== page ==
gloveA colleague recently referred a candidate to me for a job opening. The candidate was a great fit, had a strong story and was well-dressed for the interview – but he also walked in with a big, sweaty cup of Dunkin’ Donuts iced coffee, which dripped all over his tie and made rings on the conference room table, completely turning off the hiring manager and the team.

There are times when candidates completely blow interviews. There are also times when they have fantastic interviews, but just get edged out at the finish line. Too often, however, I hear tales of candidates who sabotage their own interviews through behaviors that aren’t even core to the job.

Three such self-sabotaging interview mistakes immediately come to mind:

1. You’re Not the Delivery Guy

First would be the key takeaway from my colleague’s story: When you show up for an interview, don’t be mistaken for the delivery person. Whether it’s a sweaty iced coffee or a neon-colored energy drink, toting around a beverage or food item comes across as disrespectful. You shouldn’t be holding anything bigger than a small bottle of water, and even that should be avoided if possible.

2. Balance Who You Are With the Professional Image You Need to Present

Interviews aren’t the venue for fashion experimentation. They are about your substance, not your style. If dressing up in a suit is completely different from who you really are, it could be like trying to have a serious conversation while wearing a toga. That will certainly throw you off your game.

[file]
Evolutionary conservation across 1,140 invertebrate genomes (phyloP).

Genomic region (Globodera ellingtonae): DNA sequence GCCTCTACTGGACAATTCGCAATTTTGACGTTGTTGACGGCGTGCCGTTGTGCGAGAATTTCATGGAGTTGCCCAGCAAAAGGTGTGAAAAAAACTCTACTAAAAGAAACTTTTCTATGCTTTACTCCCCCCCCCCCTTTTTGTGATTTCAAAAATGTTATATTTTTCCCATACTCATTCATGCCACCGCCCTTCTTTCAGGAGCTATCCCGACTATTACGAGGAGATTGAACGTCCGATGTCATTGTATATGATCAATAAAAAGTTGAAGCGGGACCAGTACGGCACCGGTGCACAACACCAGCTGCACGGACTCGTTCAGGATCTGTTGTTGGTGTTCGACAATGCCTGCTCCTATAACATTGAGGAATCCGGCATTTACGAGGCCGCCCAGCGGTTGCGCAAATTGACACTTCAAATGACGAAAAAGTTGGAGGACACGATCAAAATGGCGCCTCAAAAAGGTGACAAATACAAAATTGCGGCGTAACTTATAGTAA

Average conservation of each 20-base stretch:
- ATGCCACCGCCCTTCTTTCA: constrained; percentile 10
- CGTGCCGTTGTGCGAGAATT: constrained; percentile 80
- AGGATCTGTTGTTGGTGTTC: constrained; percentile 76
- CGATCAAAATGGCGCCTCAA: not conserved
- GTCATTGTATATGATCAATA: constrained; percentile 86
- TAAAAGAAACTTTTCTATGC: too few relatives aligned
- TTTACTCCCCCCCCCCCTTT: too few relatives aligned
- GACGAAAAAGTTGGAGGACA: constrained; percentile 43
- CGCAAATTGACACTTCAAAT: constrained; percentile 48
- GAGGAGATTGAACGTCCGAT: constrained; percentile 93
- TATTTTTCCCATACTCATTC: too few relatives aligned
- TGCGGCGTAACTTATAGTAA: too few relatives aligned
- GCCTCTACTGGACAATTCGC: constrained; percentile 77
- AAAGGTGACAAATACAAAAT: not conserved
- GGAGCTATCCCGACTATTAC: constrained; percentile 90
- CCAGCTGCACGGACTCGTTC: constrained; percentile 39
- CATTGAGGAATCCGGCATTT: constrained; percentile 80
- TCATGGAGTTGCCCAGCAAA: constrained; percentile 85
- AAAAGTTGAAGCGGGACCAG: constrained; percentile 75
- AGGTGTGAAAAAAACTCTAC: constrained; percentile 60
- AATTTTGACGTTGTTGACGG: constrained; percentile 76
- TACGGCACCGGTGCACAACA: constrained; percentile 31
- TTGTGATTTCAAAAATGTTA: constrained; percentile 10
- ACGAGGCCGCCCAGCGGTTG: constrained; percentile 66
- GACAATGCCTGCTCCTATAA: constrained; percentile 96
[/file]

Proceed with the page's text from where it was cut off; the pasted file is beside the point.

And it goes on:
So, go with the best professional yet authentic version you can be. Like they used to say in Queer Eye for the Straight Guy, “This isn’t a makeover, it’s a make better.”

3. Don’t Blow the First Impression

Small slip-ups can leave lasting negative marks – for example, not having your ID when you go for the interview.

If you haven’t tried to get into a city office building in the last 15 years, you may not realize that security is high and you’ll need your ID to get in. Why someone would walk out the door without their ID is beyond me, but I can’t tell you how many people have to call up to our office from security with the hope I will vouch for them. Of course, I have security allow them up, but I immediately question the person’s attention to detail.

Showing a lack of focus and attention to detail will blow your first impression. You probably create a checklist to pack for vacation – isn’t this a little more important? So create a checklist of all the things you could need: ID, wallet, means of transportation, keys, pen, notepad, copies of your resume, etc. The smallest things can make a big difference when it comes to making a first impression in the interview process.

 Stu Coleman is partner and senior managing director at WinterWyman.



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